Spelling fail: To laugh out loud, or ignore?

What to do - or not to do - when you spot a cringeworthy spelling mistake

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Dear Auntyji

Please help with this ongoing problem of mine – which started with a simple spelling fail.

My friend Amal invited me to a party which she threw recently after getting a promotion at work. She organised the whole event, and even ordered a cake – because we all love cake. Now when the cake was delivered on the day of the party, no one noticed the writing on it. Amal had asked for the words “Success for Amal”, and there was also a candle that spelt “celebration”.

Unfortunately, the flowery icing decoration replaced the “m” in Amal’s name with the letter “n”. Now when the cake was wheeled out and I saw it, I pointed it out, and then I laughed uproariously while drawing everyone’s attention to the hilarious spelling fail. Amal was furious – and I don’t know why. It was silly, but it was funny. She has stopped speaking to me and I don’t know how to remediate the situation. I mean, we are all in our late 30s, so what is the big issue here? Why couldn’t we just laugh and move on? Am I wrong here, Auntyji?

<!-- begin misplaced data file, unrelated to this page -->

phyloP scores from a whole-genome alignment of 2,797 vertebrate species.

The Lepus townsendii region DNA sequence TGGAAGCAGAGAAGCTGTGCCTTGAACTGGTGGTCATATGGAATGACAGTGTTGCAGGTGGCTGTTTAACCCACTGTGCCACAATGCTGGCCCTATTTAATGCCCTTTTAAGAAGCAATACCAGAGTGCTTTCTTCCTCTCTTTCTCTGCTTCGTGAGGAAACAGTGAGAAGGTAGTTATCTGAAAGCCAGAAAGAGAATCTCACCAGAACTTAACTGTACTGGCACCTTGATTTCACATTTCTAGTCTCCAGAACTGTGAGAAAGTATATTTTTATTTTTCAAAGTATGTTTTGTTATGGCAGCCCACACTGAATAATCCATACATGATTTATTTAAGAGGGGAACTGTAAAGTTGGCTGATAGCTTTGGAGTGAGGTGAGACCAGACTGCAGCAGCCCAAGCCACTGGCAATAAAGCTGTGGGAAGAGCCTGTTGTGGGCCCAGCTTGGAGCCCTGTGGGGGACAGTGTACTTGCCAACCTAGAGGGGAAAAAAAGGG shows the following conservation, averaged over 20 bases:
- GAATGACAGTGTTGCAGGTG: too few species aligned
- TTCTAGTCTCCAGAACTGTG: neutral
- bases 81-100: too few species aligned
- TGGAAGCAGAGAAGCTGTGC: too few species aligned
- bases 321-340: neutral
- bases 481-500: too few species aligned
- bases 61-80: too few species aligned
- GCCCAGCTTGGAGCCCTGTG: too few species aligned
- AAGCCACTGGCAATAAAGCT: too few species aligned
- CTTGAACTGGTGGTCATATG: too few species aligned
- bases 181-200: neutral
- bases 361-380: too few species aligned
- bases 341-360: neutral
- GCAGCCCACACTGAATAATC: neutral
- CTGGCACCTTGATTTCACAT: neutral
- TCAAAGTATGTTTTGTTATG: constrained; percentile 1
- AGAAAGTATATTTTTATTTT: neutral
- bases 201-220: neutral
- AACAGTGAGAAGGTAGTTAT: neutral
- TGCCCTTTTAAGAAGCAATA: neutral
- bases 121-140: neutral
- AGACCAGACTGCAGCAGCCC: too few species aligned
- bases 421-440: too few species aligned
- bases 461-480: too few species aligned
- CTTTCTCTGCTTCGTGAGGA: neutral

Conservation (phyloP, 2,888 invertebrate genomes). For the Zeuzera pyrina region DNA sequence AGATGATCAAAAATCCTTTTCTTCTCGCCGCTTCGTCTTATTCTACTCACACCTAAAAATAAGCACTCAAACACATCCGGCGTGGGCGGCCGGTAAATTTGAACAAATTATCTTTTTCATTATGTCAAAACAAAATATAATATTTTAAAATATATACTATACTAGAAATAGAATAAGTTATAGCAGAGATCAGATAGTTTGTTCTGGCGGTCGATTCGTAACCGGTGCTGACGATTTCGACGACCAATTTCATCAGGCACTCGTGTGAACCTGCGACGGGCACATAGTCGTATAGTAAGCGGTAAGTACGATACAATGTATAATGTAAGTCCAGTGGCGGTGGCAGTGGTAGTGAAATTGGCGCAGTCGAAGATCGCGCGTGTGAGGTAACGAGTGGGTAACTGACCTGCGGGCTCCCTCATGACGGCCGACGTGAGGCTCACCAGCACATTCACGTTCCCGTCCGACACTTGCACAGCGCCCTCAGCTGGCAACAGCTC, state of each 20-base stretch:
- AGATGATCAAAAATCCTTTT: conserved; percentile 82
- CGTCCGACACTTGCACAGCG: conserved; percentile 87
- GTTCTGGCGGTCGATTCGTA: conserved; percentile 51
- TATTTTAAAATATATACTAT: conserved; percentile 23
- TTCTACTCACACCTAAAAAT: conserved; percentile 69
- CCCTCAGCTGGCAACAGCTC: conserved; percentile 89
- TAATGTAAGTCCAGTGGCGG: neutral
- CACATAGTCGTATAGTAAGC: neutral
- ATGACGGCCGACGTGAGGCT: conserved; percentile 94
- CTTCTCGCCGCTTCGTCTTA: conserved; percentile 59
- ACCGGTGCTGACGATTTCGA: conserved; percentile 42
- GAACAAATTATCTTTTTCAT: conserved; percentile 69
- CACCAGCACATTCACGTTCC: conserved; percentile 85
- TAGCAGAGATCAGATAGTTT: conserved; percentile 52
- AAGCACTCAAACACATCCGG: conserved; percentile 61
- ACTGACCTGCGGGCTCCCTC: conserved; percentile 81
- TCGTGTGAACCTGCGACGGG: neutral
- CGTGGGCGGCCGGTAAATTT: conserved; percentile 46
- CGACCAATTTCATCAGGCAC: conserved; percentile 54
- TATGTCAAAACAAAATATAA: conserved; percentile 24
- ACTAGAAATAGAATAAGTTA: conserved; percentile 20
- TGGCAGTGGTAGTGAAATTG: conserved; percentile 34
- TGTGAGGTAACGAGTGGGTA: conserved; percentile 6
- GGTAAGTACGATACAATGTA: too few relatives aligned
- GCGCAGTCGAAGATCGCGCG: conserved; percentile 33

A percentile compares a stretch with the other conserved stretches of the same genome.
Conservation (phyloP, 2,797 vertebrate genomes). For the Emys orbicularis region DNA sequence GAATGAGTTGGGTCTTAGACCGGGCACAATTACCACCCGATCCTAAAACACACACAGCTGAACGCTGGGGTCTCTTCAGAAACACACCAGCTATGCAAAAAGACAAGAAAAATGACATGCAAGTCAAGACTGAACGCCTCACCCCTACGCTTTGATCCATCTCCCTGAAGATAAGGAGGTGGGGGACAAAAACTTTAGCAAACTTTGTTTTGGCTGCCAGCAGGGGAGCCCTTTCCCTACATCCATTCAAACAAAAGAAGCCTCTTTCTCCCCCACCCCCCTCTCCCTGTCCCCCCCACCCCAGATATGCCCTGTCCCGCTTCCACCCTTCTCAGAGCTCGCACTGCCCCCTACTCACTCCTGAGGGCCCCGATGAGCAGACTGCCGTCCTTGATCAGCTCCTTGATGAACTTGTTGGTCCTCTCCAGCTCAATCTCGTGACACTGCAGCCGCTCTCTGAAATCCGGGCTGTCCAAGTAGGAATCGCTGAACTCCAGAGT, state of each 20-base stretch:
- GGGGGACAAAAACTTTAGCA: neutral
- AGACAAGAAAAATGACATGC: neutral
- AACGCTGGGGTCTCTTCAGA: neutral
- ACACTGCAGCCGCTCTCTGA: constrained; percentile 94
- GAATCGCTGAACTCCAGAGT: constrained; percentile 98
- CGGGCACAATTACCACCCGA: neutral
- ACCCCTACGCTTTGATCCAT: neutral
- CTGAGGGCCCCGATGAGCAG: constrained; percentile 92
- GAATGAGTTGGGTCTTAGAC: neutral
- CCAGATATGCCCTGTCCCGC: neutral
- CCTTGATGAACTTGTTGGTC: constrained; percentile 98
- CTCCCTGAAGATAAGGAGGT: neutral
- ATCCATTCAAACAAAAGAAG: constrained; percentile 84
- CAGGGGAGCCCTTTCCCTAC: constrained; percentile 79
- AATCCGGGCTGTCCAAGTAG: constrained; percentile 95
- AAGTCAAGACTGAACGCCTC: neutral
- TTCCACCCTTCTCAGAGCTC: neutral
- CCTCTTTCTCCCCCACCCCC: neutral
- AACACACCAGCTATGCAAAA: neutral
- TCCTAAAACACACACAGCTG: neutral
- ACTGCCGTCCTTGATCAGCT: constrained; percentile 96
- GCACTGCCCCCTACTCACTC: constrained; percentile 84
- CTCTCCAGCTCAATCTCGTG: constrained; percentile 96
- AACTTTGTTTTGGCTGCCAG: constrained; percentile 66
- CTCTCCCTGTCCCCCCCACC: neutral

Auntyji says 

Have you heard of the phrase “Small things amuse small minds”, you kalankini? Really? This was funny to you? Have you ever stopped to think about why it was so funny to you?

Now, we don’t have any interest in any of your peccadilloes, but the situation demands remediation. You upset your friend by making a mockery of an event that was important to her. You embarrassed her by laughing and pointing out the obvious spelling fail to all. Worse, you laughed and laughed. Kalmouhi. Sharam nahi aayi kya?

Your haha-heehee was grossly misplaced. Your friend took offence. Now you have to suffer for your small mind. Send flowers to Amal as a starting point. Write her an email saying why you were wrong to behave like the behaya that you are. Keep asking for her forgiveness until you get it. A shaitaan like you probably sees nothing wrong with your insensitive behaviour, but the rest of us who live in society prefer to behave with decorum.

And also, we are now thinking certain thoughts about you – and judging you for your affinity for your interesting perspectives.

READ ALSO: Auntyji on workplace romances




The original Australian sub-continental agony aunt. Email: info@indianlink.com.au

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